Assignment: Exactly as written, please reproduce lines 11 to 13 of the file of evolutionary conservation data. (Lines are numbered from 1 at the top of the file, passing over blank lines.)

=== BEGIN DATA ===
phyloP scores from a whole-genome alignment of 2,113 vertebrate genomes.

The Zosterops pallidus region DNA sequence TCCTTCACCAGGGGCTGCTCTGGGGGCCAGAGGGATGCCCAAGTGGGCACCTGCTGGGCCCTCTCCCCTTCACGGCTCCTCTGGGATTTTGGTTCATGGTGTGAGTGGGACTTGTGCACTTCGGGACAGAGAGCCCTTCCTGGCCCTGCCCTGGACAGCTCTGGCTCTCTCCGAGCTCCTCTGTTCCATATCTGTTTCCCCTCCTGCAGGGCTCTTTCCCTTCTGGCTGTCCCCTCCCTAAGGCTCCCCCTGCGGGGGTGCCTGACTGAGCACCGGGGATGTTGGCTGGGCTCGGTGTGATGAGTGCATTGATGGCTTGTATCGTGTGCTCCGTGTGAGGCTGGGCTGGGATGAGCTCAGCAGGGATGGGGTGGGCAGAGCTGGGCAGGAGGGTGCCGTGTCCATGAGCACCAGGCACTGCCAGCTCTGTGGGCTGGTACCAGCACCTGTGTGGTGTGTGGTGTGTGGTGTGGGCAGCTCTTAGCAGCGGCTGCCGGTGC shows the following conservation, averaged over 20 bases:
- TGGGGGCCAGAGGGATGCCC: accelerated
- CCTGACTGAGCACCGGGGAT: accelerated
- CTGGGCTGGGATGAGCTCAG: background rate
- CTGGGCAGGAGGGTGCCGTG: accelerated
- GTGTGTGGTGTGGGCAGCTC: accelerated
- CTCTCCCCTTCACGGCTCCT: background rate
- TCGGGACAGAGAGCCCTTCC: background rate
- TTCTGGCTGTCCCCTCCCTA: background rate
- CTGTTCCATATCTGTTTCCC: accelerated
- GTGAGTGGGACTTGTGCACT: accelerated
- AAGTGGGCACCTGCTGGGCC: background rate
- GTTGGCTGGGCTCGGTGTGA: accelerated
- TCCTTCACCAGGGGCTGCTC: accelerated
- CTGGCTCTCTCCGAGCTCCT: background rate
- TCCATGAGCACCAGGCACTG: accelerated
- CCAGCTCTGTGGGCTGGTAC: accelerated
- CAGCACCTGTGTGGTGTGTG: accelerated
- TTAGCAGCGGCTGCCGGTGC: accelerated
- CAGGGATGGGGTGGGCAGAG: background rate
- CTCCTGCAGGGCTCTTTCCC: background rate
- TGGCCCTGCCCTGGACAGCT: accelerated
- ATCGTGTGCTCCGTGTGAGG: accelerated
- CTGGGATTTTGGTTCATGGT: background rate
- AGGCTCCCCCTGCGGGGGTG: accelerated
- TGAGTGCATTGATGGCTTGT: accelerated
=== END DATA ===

- CTGTTCCATATCTGTTTCCC: accelerated
- GTGAGTGGGACTTGTGCACT: accelerated
- AAGTGGGCACCTGCTGGGCC: background rate